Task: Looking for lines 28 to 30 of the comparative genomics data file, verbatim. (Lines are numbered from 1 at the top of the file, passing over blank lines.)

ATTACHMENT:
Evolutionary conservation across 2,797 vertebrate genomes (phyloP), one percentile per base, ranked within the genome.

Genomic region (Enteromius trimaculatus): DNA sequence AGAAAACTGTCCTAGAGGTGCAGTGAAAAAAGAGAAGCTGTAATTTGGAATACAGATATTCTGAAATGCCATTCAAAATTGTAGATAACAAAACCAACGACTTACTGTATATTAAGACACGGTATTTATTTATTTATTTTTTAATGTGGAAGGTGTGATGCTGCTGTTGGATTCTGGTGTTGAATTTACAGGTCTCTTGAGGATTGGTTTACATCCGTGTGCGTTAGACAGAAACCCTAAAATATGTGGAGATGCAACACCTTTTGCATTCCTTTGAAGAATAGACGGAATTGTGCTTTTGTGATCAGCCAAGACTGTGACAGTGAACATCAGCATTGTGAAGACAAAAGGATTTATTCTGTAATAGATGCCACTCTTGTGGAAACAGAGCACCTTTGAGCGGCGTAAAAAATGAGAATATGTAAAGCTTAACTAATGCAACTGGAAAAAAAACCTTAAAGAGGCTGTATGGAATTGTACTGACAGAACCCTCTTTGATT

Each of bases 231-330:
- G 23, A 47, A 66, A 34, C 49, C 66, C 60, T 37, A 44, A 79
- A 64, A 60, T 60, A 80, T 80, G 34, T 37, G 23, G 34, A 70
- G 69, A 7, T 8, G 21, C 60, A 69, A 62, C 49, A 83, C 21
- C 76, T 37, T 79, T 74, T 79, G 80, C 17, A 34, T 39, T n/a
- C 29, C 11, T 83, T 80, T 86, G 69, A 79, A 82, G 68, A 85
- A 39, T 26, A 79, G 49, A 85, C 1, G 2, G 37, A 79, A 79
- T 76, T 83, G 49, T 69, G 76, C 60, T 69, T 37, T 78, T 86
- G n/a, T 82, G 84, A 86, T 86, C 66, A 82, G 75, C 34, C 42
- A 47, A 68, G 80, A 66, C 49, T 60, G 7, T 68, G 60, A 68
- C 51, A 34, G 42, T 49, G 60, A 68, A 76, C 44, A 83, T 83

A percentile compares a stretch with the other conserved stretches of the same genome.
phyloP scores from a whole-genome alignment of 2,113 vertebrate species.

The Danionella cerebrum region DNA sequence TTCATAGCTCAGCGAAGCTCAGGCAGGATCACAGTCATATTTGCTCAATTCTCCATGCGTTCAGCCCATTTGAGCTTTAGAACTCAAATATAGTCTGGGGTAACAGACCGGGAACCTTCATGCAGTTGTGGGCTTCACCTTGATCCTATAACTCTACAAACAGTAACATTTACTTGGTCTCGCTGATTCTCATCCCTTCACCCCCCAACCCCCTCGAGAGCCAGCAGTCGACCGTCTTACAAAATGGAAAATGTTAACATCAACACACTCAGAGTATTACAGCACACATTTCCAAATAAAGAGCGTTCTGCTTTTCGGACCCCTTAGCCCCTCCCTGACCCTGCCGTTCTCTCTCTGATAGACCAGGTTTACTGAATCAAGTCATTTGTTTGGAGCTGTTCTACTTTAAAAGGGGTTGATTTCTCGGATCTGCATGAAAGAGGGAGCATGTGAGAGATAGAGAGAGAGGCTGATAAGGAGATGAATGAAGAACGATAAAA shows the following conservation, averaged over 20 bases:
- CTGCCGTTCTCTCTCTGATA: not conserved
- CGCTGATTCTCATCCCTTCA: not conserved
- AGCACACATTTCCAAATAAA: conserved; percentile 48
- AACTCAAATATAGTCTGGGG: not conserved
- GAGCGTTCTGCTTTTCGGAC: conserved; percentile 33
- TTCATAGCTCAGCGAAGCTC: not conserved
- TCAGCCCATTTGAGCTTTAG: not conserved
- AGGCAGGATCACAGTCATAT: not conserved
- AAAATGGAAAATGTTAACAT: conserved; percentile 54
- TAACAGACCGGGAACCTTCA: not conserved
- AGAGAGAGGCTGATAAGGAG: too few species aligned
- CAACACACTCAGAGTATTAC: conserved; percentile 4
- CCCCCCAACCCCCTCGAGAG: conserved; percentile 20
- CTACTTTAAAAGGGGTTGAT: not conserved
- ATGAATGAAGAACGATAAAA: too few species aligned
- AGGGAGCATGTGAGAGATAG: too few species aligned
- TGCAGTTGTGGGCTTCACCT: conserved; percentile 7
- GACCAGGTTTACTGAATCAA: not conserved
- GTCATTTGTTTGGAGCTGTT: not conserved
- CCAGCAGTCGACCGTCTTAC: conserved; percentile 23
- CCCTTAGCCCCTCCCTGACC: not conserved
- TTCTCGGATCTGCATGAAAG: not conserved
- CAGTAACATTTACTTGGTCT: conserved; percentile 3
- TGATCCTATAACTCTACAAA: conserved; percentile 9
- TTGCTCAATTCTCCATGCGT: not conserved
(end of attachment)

- CAACACACTCAGAGTATTAC: conserved; percentile 4
- CCCCCCAACCCCCTCGAGAG: conserved; percentile 20
- CTACTTTAAAAGGGGTTGAT: not conserved